Don Quixote’s response:

Don Quixote listened very attentively to the canon’s words, and when he saw that he had concluded, he looked at him for a long time and said:

It seems to me, Senor, that the intention of your grace’s discourse has been to persuade me that there have been no knights errant in the world, and that all the books of chivalry are false, untrue, harmful, and of no value to the nation, and that I have done wrong to read them, and worse to believe them, and worse yet to imitate them by setting myself the task of following the extremely difficult profession of knight errantry which they teach, and you deny that there ever were Amadises in the world, whether of Gaul or of Greece, or any of the other knights that fill the writings.

That is precisely what I meant; what you have said is absolutely correct, said the canon.

To which Don Quixote responded:

Your grace also said that these books have done me a good deal of harm, for they turned my wits and put me in a cage, and it would be better for me to alter and change my reading and devote myself to books that are truer and more pleasant and more instructive.

That is true, said the canon. [emphasis mine] (pg 424-425)

I have had conversations with Christian zealots and must say that they have gone similarly to Don Quixote’s conversation with the cannon.

Most hardcore zealot converts are quick to fall back on thousands of examples from the Bible to serve as their refutation to anything said that may contradict their metaphysical belief structure. Don Quixote’s madness is something that the Western world has been struggling against the Christian ethic for two thousand years. To be sure there are “good things” that have evolved from the Christian ethic, but that does not excuse the harm.

Don Quixote’s adventures have him so twisted that he feels that he is the righter of wrongs and triumphant over inanimate objects while for the most part his squire sees the real insanity – to a point. Sancho also wants to believe in the end result, a kingdom for him to rule that his knight will give him so long as he remains faithful in Don Quixote’s abilities as a knight. Sound familiar?

In the end Don Quixote’s madness gets him into more trouble than it is worth, and Sancho also gets his fair share of beatings as a result of keeping faith. So what is Cervantes attempting to explain?

Are we to take away that his Don Quixote is a critique on faith? Is Cervantes attempting to sneak something past the power of the Catholic Church? I believe he is and I believe that what we are shown is the madness of zealous belief that harms the believer with a madness that insulates him from any outside criticism.

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On finishing Don Quixote Sunday, Aug 19 2007 

7075756.gif Most of this post will be about the second half of Don Quixote and the ending, so if you don’t want to hear about it, you might want to save this post for later. I loved the way the second part of the novel became a kind of commentary on the first (is this what people are talking about when they say that everything comes together in the second half?), how everyone Don Quixote and Sancho Panza meet have read the novel’s first half and so are in on the story of his peculiar form of madness. Most of them decide to have some fun playing jokes on the two, to see just how far the madness of Don Quixote will go. So, in addition to all the metanarrativity that was already going on in the first part — the multiple authors and the long conversations on storytelling and the frequent mentions of Cide Hamete Benengeli — Cervantes adds his critique of the false sequel to Don Quixote published in between his two volumes and mixes up real life and fiction even more by having Don Quixote confront the results of his literary fame again and again.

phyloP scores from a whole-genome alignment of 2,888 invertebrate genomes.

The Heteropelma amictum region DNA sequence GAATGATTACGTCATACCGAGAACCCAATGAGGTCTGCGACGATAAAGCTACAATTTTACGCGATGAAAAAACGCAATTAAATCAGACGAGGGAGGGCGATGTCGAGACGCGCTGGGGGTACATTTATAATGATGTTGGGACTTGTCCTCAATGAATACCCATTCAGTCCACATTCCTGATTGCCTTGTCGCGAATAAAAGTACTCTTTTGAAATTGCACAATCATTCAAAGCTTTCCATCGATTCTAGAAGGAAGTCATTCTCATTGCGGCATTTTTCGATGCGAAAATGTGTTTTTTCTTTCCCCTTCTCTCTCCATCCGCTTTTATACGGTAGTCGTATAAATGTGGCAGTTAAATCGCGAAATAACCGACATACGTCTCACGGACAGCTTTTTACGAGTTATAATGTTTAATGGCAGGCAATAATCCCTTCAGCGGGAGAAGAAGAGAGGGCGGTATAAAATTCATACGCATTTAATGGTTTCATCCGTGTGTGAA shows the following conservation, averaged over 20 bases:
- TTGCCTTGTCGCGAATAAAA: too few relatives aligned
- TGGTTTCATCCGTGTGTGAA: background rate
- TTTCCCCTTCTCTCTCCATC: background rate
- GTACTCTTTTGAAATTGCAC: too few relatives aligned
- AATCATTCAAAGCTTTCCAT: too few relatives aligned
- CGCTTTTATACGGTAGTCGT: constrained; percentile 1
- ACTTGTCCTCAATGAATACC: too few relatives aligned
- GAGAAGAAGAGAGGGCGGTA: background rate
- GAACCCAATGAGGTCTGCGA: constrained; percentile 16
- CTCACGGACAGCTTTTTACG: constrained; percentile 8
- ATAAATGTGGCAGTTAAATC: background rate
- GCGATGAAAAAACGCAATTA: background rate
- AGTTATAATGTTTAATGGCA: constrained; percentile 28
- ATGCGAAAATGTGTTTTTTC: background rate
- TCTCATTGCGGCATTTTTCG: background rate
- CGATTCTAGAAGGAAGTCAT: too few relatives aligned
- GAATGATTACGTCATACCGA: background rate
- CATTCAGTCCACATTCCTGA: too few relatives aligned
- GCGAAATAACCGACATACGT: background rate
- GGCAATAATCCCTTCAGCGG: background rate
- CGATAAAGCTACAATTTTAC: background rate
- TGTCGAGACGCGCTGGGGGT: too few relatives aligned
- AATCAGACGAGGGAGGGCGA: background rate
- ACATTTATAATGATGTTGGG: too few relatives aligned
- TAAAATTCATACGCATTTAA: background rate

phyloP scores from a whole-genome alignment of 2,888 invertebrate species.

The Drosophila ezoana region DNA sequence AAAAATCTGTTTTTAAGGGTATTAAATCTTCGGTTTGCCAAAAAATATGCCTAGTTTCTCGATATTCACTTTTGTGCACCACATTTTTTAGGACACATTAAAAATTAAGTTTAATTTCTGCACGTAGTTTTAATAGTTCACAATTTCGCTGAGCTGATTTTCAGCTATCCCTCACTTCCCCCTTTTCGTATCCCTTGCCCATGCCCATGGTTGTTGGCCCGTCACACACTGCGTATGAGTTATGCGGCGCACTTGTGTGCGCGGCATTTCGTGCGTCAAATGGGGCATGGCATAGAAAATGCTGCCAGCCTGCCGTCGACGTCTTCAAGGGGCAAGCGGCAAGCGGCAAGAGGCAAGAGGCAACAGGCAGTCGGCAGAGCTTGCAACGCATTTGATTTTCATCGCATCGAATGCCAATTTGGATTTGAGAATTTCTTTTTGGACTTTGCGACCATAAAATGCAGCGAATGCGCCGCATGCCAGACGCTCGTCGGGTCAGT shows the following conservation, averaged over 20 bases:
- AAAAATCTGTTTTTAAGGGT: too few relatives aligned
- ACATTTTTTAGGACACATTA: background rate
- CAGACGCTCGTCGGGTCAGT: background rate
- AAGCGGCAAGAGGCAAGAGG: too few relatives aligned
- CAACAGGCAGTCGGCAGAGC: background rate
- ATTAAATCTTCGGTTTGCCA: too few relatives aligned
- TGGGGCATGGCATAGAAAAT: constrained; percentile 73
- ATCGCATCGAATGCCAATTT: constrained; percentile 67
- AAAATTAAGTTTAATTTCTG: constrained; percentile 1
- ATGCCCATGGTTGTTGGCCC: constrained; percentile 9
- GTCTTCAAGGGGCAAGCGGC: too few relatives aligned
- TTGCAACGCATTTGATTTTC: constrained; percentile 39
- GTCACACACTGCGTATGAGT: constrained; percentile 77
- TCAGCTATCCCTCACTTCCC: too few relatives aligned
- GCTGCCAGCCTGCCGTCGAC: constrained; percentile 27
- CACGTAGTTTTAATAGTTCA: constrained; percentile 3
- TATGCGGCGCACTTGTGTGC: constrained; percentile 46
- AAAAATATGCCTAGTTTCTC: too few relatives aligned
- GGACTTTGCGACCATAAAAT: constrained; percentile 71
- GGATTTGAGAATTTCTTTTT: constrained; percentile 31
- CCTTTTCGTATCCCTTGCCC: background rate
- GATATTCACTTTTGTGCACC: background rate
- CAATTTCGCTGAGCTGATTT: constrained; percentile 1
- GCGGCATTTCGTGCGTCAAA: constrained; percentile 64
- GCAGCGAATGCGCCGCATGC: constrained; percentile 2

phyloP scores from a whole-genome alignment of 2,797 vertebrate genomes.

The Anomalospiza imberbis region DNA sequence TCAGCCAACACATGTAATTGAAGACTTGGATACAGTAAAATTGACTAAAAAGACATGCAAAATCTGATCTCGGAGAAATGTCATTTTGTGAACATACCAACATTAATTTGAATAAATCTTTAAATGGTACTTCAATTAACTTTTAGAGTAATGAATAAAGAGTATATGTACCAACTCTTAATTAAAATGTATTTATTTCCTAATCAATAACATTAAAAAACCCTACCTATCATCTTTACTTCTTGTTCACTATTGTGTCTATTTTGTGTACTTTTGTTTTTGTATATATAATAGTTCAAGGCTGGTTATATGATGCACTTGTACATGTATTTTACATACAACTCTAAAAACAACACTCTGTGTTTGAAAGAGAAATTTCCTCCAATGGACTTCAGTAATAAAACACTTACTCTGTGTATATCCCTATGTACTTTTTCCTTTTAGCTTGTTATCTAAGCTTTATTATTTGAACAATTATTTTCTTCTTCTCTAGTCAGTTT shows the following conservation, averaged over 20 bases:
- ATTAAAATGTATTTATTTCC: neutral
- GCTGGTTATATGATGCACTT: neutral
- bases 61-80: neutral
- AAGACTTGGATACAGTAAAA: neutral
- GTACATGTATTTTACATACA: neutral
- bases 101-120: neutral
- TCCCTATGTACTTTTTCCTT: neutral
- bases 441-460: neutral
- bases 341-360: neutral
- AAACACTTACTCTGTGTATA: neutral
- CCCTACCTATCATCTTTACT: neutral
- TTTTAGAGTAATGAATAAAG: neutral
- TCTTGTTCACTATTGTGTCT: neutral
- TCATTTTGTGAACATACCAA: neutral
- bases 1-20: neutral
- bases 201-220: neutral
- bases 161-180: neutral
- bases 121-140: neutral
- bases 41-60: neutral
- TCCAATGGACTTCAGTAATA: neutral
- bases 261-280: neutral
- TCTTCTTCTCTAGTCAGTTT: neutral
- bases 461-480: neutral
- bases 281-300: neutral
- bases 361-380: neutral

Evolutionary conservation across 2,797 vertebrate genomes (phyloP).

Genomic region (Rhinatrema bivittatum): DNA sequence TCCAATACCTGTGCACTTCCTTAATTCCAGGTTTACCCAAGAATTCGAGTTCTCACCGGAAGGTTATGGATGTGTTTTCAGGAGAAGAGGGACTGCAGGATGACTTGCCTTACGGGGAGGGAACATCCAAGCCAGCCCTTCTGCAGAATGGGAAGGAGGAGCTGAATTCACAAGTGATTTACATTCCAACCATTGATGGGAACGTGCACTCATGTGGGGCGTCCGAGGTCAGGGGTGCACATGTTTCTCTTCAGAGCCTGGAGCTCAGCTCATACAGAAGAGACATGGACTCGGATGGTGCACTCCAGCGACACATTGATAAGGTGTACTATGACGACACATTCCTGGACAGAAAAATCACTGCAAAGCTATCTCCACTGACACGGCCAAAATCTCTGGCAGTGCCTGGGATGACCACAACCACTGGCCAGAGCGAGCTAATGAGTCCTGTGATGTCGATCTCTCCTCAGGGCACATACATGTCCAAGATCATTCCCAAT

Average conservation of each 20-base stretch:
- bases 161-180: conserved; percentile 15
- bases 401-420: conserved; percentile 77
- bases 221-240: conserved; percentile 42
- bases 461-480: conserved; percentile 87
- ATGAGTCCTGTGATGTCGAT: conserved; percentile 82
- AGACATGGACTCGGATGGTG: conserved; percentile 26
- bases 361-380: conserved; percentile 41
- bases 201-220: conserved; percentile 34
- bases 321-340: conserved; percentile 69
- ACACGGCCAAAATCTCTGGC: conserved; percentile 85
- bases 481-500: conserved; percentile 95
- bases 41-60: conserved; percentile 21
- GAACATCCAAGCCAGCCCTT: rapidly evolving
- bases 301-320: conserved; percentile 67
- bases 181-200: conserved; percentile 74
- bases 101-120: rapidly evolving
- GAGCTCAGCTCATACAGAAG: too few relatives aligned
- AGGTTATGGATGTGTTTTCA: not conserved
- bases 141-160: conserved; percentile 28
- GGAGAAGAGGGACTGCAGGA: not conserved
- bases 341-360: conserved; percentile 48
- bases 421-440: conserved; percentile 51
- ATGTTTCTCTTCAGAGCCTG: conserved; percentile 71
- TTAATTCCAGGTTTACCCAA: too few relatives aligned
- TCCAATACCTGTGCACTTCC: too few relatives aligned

It is this playfulness about fiction and authorship that I will remember about the book, long after I’ve forgotten individual episodes — episodes it probably won’t take me all that long to forget, in truth, because some of them dragged on a bit and my attention wandered. But I love that self-interrogation is built into the structure of one of the first novels ever, depending on how one defines “novel,” or, at the very least, one of the earliest and most influential novels. Don Quixote is a novel about madness, friendship, adventure, and love, but it’s also very much a novel about novels, and it starts a very long tradition of novels that reflect on themselves, a traditional so influential that even ostensibly realistic novels usually have some kind of self-reflexive element to them.

About the novel’s ending: it is so sad! I didn’t expect to see Don Quixote regaining his sanity, and even less did I expect that moment of sanity to be rather depressing:

“Señores,” said Don Quixote, “let us go slowly, for there are no birds today in yesterday’s nests. I was mad, and now I am sane; I was Don Quixote of La Mancha, and now I am, as I have said, Alonso Quixano the Good. May my repentance and sincerity return me to the esteem your graces once had for me, and let the scribe continue.”